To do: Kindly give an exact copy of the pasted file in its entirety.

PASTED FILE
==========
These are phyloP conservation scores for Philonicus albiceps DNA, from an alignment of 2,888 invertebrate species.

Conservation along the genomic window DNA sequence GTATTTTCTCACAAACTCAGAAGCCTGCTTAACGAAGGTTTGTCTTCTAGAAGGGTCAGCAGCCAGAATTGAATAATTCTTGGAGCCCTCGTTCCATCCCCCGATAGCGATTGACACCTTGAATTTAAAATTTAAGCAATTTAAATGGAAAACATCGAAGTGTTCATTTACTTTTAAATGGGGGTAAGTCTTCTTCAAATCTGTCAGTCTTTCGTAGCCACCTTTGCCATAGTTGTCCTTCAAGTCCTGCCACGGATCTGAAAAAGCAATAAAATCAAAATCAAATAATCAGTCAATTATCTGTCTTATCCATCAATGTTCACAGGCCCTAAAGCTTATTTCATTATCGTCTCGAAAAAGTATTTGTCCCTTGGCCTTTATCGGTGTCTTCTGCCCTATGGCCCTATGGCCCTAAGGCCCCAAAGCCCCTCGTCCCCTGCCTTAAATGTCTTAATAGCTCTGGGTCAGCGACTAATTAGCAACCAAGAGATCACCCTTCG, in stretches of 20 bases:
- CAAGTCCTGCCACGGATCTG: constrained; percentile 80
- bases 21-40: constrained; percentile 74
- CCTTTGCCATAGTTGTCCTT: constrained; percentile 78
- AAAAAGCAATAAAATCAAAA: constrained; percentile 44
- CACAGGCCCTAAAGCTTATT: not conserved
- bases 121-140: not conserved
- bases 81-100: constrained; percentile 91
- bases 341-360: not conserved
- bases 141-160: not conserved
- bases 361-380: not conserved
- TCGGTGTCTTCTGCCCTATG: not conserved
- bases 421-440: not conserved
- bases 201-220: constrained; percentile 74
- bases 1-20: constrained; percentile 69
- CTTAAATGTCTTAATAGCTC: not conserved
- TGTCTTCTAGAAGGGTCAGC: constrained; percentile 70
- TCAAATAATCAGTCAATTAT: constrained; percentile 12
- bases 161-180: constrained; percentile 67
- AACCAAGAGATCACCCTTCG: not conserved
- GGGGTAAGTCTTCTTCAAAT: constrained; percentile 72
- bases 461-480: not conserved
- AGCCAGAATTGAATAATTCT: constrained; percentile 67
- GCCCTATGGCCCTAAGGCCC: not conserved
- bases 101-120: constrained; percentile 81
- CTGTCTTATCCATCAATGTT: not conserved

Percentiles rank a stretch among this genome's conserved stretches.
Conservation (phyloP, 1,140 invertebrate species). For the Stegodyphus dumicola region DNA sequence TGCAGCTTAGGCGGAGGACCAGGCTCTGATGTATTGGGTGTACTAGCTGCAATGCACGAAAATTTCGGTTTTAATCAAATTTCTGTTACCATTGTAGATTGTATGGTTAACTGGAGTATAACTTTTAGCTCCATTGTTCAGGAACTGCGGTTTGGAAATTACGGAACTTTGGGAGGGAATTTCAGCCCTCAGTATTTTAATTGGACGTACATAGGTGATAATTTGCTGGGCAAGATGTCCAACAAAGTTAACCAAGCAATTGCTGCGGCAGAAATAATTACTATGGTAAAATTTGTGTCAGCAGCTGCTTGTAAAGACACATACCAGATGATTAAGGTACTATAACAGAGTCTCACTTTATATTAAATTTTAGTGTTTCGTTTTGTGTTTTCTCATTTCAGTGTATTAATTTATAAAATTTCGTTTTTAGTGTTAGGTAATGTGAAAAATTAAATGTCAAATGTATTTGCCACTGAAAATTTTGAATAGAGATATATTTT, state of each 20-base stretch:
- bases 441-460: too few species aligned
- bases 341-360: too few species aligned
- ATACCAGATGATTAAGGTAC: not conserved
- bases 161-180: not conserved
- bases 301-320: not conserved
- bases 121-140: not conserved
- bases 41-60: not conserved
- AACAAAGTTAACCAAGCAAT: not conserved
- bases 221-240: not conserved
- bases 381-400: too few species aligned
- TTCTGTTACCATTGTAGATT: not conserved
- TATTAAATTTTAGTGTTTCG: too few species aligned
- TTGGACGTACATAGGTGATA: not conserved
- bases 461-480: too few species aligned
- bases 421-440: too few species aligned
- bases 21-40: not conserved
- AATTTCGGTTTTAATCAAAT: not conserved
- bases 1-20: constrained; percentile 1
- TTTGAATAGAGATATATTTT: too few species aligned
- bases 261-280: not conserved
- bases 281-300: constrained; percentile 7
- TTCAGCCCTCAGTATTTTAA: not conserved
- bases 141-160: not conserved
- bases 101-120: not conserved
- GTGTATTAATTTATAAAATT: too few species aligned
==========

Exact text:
These are phyloP conservation scores for Philonicus albiceps DNA, from an alignment of 2,888 invertebrate species.

Conservation along the genomic window DNA sequence GTATTTTCTCACAAACTCAGAAGCCTGCTTAACGAAGGTTTGTCTTCTAGAAGGGTCAGCAGCCAGAATTGAATAATTCTTGGAGCCCTCGTTCCATCCCCCGATAGCGATTGACACCTTGAATTTAAAATTTAAGCAATTTAAATGGAAAACATCGAAGTGTTCATTTACTTTTAAATGGGGGTAAGTCTTCTTCAAATCTGTCAGTCTTTCGTAGCCACCTTTGCCATAGTTGTCCTTCAAGTCCTGCCACGGATCTGAAAAAGCAATAAAATCAAAATCAAATAATCAGTCAATTATCTGTCTTATCCATCAATGTTCACAGGCCCTAAAGCTTATTTCATTATCGTCTCGAAAAAGTATTTGTCCCTTGGCCTTTATCGGTGTCTTCTGCCCTATGGCCCTATGGCCCTAAGGCCCCAAAGCCCCTCGTCCCCTGCCTTAAATGTCTTAATAGCTCTGGGTCAGCGACTAATTAGCAACCAAGAGATCACCCTTCG, in stretches of 20 bases:
- CAAGTCCTGCCACGGATCTG: constrained; percentile 80
- bases 21-40: constrained; percentile 74
- CCTTTGCCATAGTTGTCCTT: constrained; percentile 78
- AAAAAGCAATAAAATCAAAA: constrained; percentile 44
- CACAGGCCCTAAAGCTTATT: not conserved
- bases 121-140: not conserved
- bases 81-100: constrained; percentile 91
- bases 341-360: not conserved
- bases 141-160: not conserved
- bases 361-380: not conserved
- TCGGTGTCTTCTGCCCTATG: not conserved
- bases 421-440: not conserved
- bases 201-220: constrained; percentile 74
- bases 1-20: constrained; percentile 69
- CTTAAATGTCTTAATAGCTC: not conserved
- TGTCTTCTAGAAGGGTCAGC: constrained; percentile 70
- TCAAATAATCAGTCAATTAT: constrained; percentile 12
- bases 161-180: constrained; percentile 67
- AACCAAGAGATCACCCTTCG: not conserved
- GGGGTAAGTCTTCTTCAAAT: constrained; percentile 72
- bases 461-480: not conserved
- AGCCAGAATTGAATAATTCT: constrained; percentile 67
- GCCCTATGGCCCTAAGGCCC: not conserved
- bases 101-120: constrained; percentile 81
- CTGTCTTATCCATCAATGTT: not conserved

Percentiles rank a stretch among this genome's conserved stretches.
Conservation (phyloP, 1,140 invertebrate species). For the Stegodyphus dumicola region DNA sequence TGCAGCTTAGGCGGAGGACCAGGCTCTGATGTATTGGGTGTACTAGCTGCAATGCACGAAAATTTCGGTTTTAATCAAATTTCTGTTACCATTGTAGATTGTATGGTTAACTGGAGTATAACTTTTAGCTCCATTGTTCAGGAACTGCGGTTTGGAAATTACGGAACTTTGGGAGGGAATTTCAGCCCTCAGTATTTTAATTGGACGTACATAGGTGATAATTTGCTGGGCAAGATGTCCAACAAAGTTAACCAAGCAATTGCTGCGGCAGAAATAATTACTATGGTAAAATTTGTGTCAGCAGCTGCTTGTAAAGACACATACCAGATGATTAAGGTACTATAACAGAGTCTCACTTTATATTAAATTTTAGTGTTTCGTTTTGTGTTTTCTCATTTCAGTGTATTAATTTATAAAATTTCGTTTTTAGTGTTAGGTAATGTGAAAAATTAAATGTCAAATGTATTTGCCACTGAAAATTTTGAATAGAGATATATTTT, state of each 20-base stretch:
- bases 441-460: too few species aligned
- bases 341-360: too few species aligned
- ATACCAGATGATTAAGGTAC: not conserved
- bases 161-180: not conserved
- bases 301-320: not conserved
- bases 121-140: not conserved
- bases 41-60: not conserved
- AACAAAGTTAACCAAGCAAT: not conserved
- bases 221-240: not conserved
- bases 381-400: too few species aligned
- TTCTGTTACCATTGTAGATT: not conserved
- TATTAAATTTTAGTGTTTCG: too few species aligned
- TTGGACGTACATAGGTGATA: not conserved
- bases 461-480: too few species aligned
- bases 421-440: too few species aligned
- bases 21-40: not conserved
- AATTTCGGTTTTAATCAAAT: not conserved
- bases 1-20: constrained; percentile 1
- TTTGAATAGAGATATATTTT: too few species aligned
- bases 261-280: not conserved
- bases 281-300: constrained; percentile 7
- TTCAGCCCTCAGTATTTTAA: not conserved
- bases 141-160: not conserved
- bases 101-120: not conserved
- GTGTATTAATTTATAAAATT: too few species aligned